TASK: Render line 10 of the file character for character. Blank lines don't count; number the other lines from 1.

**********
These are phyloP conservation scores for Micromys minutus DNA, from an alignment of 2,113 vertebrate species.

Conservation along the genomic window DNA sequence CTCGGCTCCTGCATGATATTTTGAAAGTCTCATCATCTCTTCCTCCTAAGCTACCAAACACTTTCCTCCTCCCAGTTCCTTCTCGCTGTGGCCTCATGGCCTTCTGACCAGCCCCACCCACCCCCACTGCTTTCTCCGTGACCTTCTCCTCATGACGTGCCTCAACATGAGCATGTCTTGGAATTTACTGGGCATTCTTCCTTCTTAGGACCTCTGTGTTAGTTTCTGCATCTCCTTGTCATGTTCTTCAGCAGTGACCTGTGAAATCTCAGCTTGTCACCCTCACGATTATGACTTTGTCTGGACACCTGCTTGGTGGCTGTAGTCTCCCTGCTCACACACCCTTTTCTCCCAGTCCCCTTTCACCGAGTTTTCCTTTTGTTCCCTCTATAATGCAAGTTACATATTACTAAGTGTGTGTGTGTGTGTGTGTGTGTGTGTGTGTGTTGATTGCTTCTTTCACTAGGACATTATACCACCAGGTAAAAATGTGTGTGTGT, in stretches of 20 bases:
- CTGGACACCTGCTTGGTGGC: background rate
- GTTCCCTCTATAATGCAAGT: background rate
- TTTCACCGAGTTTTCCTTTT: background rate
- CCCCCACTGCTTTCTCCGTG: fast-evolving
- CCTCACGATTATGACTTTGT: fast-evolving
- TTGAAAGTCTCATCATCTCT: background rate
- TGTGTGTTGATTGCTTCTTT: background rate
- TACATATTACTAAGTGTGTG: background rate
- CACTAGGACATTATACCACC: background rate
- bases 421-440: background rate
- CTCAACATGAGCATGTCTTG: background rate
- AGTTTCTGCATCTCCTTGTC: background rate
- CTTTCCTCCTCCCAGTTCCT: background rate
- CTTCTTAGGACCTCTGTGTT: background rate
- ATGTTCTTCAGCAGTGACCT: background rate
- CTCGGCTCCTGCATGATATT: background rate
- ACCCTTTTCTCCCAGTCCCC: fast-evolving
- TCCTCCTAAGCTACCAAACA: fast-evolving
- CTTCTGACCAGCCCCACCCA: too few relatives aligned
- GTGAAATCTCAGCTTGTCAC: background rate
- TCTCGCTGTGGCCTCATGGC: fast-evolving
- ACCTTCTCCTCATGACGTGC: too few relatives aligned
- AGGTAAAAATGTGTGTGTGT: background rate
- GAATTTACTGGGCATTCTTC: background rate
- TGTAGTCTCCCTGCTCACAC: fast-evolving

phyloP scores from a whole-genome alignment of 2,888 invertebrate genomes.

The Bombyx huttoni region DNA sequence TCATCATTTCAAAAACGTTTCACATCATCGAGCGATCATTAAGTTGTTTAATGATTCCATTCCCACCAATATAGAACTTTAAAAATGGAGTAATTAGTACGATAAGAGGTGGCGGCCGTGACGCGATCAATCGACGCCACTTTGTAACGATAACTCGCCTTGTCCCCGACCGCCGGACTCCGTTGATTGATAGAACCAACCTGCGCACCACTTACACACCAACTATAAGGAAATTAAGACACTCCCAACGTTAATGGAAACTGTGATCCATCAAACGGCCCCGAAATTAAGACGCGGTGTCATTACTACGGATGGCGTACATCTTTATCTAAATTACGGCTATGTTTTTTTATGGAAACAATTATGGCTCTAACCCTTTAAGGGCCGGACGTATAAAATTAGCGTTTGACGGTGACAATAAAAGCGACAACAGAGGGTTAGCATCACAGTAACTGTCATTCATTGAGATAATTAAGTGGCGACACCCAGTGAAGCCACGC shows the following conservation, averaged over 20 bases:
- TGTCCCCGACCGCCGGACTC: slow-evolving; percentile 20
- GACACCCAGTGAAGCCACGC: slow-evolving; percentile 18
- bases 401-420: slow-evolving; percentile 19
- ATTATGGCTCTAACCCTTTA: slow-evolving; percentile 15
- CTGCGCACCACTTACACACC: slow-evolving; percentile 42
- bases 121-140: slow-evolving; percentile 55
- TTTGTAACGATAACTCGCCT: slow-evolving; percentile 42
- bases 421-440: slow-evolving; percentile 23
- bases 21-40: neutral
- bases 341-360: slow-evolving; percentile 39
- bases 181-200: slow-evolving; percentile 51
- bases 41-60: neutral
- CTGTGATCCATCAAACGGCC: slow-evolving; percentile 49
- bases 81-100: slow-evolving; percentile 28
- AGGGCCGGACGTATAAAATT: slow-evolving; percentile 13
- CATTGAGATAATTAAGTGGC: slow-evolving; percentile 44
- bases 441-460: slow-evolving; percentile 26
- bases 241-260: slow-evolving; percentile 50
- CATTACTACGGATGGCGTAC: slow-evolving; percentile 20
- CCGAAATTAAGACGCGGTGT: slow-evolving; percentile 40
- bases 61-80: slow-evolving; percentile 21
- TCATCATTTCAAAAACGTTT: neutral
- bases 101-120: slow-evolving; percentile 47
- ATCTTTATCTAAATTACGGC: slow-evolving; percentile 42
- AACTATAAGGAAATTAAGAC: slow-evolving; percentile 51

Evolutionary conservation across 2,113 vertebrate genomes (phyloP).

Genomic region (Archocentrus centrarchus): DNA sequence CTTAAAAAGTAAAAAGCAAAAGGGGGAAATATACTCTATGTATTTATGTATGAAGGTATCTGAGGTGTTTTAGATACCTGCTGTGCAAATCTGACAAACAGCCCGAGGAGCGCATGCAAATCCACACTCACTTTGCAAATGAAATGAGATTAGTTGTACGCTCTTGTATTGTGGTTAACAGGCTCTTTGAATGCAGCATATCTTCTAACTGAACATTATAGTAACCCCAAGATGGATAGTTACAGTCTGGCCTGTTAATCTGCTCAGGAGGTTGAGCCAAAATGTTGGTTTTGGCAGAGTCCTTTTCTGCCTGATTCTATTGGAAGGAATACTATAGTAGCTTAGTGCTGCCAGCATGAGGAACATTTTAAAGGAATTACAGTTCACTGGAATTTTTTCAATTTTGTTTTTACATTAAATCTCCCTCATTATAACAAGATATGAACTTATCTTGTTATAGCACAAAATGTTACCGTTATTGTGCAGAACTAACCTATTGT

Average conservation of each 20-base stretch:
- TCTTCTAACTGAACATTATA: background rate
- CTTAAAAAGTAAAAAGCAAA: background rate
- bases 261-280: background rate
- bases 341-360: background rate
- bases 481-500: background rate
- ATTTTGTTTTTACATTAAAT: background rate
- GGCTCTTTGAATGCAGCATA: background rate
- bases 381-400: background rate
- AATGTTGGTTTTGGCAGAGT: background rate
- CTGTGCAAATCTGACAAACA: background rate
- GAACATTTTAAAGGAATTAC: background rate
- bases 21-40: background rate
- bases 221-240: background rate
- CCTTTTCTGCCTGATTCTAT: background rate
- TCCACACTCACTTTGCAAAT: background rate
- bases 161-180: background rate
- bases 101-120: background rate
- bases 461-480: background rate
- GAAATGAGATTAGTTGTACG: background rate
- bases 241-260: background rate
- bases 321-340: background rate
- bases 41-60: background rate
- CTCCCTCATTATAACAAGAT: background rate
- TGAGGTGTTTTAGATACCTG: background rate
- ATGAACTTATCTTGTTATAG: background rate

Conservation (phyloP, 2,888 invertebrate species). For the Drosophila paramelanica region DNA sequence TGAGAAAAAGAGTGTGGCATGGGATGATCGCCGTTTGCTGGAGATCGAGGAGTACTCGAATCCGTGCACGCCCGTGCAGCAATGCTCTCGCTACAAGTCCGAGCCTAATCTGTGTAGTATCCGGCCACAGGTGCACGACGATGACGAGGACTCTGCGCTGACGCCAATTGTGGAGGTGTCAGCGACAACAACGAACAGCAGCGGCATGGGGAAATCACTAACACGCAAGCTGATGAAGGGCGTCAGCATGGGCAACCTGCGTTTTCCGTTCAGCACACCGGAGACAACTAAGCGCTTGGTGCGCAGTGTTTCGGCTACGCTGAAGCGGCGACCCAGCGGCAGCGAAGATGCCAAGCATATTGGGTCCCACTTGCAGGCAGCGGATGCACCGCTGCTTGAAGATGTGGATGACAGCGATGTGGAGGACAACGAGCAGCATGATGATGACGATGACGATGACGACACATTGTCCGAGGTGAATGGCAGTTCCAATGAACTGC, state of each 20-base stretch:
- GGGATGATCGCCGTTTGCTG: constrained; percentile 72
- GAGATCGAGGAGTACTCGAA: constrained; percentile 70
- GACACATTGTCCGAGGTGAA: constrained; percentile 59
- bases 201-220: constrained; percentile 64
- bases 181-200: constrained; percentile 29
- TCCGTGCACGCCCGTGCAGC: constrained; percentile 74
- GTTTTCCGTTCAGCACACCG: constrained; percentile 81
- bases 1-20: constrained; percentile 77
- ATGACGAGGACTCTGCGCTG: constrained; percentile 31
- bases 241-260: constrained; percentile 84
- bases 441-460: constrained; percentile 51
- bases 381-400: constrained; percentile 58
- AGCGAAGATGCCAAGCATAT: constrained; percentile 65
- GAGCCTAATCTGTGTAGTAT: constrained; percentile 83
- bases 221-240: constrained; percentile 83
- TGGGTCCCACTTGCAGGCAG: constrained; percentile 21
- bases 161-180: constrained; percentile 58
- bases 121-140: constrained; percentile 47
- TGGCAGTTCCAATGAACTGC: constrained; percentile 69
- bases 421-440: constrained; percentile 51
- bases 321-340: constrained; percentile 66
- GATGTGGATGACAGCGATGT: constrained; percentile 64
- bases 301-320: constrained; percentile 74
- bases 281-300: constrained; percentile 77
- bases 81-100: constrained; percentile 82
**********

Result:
- TACATATTACTAAGTGTGTG: background rate